Saturday, December 23, 2017

With Love from France - Three essential French Instrumentals

Un homme et une femme se rencontrent par accident un dimanche soir. Lentement, ils se révèlent à un autre, trouvant que chacun est veuf. Chacun est lent à révéler quelque chose de personnel de sorte que chaque révélation est cachée par une perception erronée. Ils deviennent des amis, puis des amis proches, mais alors la femme révèle qu'elle ne peut pas avoir un amant parce que, pour elle, la mémoire de son mari est encore trop forte. Une grande partie du film est dit sans en action, ou en entendant leurs pensées comme ils vont sur leur journée.

With over 3000 hits this week from la belle France, I have hacked out a blurb about one of my favorite films, A Man and A Woman, a romantic 1966 epic about cars and girls, all to the tune of one of film's most iconic soundtracks. I don’t know how accurate my French is – it has been a long time – but I thought I'd give it a shot. En anglais plein: A man and a woman meet by accident on a Sunday evening. Slowly they reveal themselves to one other, finding that each is a widower. Each is slow to reveal anything personal so that each revelation is hidden by a misperception. They become friends, then close friends, but then the woman reveals that she can't have a lover because, for her, her husband's memory is still too strong. Much of the film is told wordlessly in action, or through hearing their thoughts as they go about their day.

So, the music. One of the single most iconic hit instrumentals, the theme to A Man and a Woman is frankly unforgettable, for better or for worse. One either hates it or loves it. I am of the latter group, finding Francis Lai's tune able to conjure up the essence of France: jazz, sensuality, pastoral country sides, the City of Lights and cool cars. While a film noir masterpiece, if you don't like the song, you won't like the film.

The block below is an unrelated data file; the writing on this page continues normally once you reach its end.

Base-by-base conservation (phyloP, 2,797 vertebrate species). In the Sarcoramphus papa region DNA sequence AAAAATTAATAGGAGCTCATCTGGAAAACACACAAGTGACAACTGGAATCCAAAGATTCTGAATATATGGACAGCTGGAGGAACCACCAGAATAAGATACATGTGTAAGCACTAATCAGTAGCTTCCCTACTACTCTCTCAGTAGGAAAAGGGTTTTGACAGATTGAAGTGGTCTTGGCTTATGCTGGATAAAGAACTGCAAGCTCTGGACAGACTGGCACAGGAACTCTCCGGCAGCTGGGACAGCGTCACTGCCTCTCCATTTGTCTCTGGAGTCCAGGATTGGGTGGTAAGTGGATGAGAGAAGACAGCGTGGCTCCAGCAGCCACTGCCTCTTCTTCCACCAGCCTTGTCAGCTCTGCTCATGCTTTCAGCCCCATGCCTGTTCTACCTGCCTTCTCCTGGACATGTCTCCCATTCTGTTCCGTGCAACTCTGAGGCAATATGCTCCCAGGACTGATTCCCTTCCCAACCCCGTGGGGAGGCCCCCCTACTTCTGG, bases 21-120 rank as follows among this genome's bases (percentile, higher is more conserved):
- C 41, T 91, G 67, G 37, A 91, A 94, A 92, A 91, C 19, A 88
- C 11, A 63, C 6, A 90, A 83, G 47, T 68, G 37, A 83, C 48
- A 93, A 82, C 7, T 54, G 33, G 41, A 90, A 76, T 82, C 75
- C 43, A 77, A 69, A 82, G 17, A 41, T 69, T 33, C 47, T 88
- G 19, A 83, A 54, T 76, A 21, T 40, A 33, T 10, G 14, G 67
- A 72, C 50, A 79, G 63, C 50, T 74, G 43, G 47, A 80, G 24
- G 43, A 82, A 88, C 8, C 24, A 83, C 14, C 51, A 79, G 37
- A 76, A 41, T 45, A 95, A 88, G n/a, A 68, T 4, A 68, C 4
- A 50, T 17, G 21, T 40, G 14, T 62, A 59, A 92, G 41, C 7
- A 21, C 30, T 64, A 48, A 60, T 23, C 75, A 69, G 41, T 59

Interestingly, there are no less than three Billboard top ten French "instrumentals" (all three have lyrics) from the 1960s: "A Man and a Woman," Paul Mauriat's "Love is Blue," a smash No. 1 hit, and Serge Gainsbourg and Jane Birkin's "Je t'aime… moi non plus." In 1967, during his torrid but brief affair with Brigitte Bardot, Serge Gainsbourg wrote a song for the two of them to sing together, it's title translating nonsensically to "I Love You... Neither Do I". Confusing and ambiguous, it may simply have been an acknowledgement that their love couldn't last, but in any event, Bardot asked that he not release it. In 1968, the 40-year-old Gainsbourg met 22-year-old English actress and model Jane Birkin on the set of the film Slogan. On their first night alone together, he took her on a tour of Paris clubs, including a transvestite bar, and fell asleep drunk. It was a typical night for Gainsbourg. The couple recorded the song late in the year and released it to great controversy in early '69. It was denounced by the Vatican and initially banned in the U.S. for its orgasmic moans and groans. (Gainsbourg called the Pope "our greatest PR man.") Let's see, a synopsis: Jane: I love you, I love you. Serge: Me neither. Jane: Oh my love. Serge: Like a vacillating wave, I go, I come and I go, Inside of you, and I hold myself back. Jane: I love you, I love you. Serge: Me neither. You get the point. Then of course comes Jane’s heavy breathing, and the lyrics, "No! Come! Now!" amidst more heavy breathing. What's more rock 'n' roll than that?

The song was a commercial success – reaching number 1 on the U.K., Swiss, Norwegian, and Austrian charts and breaking the top 10 in many other European countries. By the end of the decade, the song had sold 4 million copies.

Of the three French hits on American radio, the most successful was Mauriat's "Love is Blue." Like Burt Bacharach in the states, Paul Mauriat brought orchestral music to the pop charts. The infectious tune is difficult to deny. 

There is so much to celebrate about France: Impressionism, Satie, Les Miserables, Madame Curie, Voltaire, Lumiere, The Declaration of the Rights of Man and of the Citizen, on and on, all overshadowing the Republic's contribution to popular music, but for three brief shining moments in the 60s, France dominated the airwaves.